Note: A paid preparer may sign original or amended returns using a rubber stamp, mechanical device, or computer software.

The preparer must complete the required preparer information, sign the return in the designated space, and provide a copy of the return to the trustee or administrator.

Paid Preparer Authorization

If a QSF wants to permit the IRS to discuss its tax return with the paid preparer, it can check the “Yes” box in the signature area of the return. This authorization applies only to the individual whose signature appears in the “Paid Preparer Use Only” section of the QSFs return and does not apply to the firm.

The authorization allows the IRS to contact the paid preparer to answer any questions that may arise during the processing of the return, provide any missing information from the return, get information about the processing status of the return, and respond to IRS notices about errors, offsets, and return preparation.

This authorization, however, does not allow the paid preparer to receive any refund check, bind the QSF to anything, or otherwise represent the QSF before the IRS. The authorization automatically ends on the due date (excluding extensions) for filing the QSF’s tax return.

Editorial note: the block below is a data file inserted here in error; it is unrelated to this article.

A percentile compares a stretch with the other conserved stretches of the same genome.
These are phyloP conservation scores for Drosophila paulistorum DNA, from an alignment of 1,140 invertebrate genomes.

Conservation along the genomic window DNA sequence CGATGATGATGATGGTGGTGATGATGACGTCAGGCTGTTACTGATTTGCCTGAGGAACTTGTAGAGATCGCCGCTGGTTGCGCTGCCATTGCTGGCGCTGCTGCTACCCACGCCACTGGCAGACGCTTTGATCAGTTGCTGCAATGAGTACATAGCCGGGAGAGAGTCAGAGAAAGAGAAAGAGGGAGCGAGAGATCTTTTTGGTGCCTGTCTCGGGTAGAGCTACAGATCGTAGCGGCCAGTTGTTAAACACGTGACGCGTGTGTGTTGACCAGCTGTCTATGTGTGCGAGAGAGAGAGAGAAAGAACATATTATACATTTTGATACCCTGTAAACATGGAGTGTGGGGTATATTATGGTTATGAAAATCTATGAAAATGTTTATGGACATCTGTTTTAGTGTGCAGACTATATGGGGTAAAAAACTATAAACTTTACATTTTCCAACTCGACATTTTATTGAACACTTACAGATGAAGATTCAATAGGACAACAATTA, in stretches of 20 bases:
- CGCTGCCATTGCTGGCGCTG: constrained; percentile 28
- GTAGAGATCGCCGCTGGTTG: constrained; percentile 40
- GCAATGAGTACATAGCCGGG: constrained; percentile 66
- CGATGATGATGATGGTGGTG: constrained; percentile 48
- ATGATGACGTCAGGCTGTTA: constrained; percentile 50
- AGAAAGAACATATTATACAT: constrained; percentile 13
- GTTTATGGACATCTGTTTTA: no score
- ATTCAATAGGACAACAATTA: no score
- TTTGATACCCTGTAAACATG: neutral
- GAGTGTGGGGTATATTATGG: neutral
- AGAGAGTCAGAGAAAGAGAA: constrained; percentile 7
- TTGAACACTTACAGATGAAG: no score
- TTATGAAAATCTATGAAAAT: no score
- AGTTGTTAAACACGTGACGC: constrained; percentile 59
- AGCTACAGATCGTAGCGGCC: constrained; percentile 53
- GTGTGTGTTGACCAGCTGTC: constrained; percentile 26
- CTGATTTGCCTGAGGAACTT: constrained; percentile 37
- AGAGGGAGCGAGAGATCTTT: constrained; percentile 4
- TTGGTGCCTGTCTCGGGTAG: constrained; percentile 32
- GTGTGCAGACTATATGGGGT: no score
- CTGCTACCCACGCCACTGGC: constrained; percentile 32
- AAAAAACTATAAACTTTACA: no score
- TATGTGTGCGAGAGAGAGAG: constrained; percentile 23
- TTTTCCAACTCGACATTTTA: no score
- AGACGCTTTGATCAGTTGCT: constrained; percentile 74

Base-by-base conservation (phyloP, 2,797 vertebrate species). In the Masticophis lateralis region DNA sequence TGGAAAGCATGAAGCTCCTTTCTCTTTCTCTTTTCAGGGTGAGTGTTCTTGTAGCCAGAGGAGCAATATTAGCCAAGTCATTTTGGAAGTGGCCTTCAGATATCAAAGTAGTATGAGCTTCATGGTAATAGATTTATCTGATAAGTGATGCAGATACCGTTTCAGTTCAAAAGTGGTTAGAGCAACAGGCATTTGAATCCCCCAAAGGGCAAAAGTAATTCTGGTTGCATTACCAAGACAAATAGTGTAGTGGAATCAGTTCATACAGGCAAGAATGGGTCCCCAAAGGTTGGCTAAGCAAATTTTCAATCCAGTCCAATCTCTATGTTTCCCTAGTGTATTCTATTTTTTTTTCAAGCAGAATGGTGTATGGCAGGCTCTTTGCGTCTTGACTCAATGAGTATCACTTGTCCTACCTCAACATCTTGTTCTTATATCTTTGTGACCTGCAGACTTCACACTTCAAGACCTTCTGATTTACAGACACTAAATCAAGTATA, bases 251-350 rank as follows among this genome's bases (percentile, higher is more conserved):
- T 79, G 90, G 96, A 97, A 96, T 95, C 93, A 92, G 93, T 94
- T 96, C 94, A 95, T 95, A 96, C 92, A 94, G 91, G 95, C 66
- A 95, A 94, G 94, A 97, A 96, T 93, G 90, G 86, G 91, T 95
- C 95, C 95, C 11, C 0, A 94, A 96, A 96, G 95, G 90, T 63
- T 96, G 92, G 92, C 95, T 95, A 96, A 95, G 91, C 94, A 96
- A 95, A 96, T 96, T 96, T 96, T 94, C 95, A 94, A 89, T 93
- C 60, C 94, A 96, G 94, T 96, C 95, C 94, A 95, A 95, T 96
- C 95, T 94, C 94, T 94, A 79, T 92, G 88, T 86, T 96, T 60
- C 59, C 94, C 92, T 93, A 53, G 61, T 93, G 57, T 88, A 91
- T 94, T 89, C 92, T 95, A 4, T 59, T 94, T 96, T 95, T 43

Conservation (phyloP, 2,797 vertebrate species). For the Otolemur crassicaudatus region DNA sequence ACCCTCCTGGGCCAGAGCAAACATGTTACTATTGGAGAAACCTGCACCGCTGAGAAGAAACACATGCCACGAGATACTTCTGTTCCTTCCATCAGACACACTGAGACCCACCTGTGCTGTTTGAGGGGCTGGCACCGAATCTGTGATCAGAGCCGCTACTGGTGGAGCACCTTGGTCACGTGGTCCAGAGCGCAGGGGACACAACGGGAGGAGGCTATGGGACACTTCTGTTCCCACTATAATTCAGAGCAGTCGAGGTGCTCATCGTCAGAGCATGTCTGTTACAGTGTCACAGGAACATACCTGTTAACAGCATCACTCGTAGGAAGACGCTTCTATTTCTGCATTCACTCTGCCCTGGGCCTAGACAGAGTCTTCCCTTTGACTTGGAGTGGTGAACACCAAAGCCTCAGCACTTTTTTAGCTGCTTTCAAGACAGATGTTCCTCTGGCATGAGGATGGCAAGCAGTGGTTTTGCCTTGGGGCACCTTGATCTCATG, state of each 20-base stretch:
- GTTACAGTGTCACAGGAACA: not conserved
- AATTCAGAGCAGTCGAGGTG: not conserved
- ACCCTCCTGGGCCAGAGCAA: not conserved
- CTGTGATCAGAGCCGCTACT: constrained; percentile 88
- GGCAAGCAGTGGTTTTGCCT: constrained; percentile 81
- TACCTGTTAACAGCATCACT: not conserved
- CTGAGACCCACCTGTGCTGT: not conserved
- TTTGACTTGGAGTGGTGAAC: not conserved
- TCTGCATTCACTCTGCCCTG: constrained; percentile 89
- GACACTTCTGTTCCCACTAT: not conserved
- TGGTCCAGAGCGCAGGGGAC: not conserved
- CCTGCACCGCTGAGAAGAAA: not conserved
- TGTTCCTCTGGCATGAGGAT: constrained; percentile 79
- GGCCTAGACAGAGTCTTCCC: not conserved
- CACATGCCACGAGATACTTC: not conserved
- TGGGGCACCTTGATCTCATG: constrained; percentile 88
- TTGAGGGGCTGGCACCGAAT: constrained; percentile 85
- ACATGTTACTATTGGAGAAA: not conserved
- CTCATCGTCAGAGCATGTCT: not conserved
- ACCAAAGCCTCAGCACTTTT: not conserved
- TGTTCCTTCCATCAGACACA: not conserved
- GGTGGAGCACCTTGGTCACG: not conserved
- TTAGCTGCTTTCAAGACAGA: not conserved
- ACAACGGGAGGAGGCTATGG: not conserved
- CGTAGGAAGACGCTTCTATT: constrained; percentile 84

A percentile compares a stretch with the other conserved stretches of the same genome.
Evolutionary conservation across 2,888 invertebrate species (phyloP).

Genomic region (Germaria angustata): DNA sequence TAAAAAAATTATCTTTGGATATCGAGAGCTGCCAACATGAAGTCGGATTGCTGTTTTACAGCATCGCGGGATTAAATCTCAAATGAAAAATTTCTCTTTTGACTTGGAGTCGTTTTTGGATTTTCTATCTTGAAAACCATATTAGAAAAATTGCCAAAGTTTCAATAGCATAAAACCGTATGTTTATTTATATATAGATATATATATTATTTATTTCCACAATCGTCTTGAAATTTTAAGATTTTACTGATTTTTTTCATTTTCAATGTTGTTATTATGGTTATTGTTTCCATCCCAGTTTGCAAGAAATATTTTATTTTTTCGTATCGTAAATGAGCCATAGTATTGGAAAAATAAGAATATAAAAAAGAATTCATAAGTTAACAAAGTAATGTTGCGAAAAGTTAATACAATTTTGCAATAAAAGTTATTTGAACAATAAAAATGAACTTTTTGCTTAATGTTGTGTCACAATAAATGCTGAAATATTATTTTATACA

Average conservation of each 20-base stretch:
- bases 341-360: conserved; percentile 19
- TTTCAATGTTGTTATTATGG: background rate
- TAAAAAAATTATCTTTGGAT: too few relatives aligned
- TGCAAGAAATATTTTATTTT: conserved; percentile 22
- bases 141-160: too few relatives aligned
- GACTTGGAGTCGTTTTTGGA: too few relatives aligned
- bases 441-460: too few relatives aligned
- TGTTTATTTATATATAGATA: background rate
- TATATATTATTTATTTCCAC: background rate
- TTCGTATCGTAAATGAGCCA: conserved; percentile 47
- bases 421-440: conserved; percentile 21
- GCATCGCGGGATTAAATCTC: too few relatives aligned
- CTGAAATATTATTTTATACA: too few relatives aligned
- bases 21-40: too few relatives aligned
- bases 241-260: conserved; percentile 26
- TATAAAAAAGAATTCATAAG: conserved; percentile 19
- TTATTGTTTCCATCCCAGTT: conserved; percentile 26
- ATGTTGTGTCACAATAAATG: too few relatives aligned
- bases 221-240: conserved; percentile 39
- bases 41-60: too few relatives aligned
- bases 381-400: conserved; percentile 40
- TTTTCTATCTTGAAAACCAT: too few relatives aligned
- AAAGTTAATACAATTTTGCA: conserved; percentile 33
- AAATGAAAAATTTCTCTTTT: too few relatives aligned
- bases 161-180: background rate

Assembling the Return

To ensure correct processing, include all schedules alphabetically and other forms in numerical order after Form 1120-SF. If the return requires more space for forms or schedules, separate sheets are allowable if the pages are the same size and format as the printed forms.

Where and How to File

The Form 1120-SF return should be filed at the applicable IRS address, which (as of this writing) is as follows:

Department of the Treasury
InternalRevenue Service Center
Ogden, UT 84201-0012

Tax Payment Obligations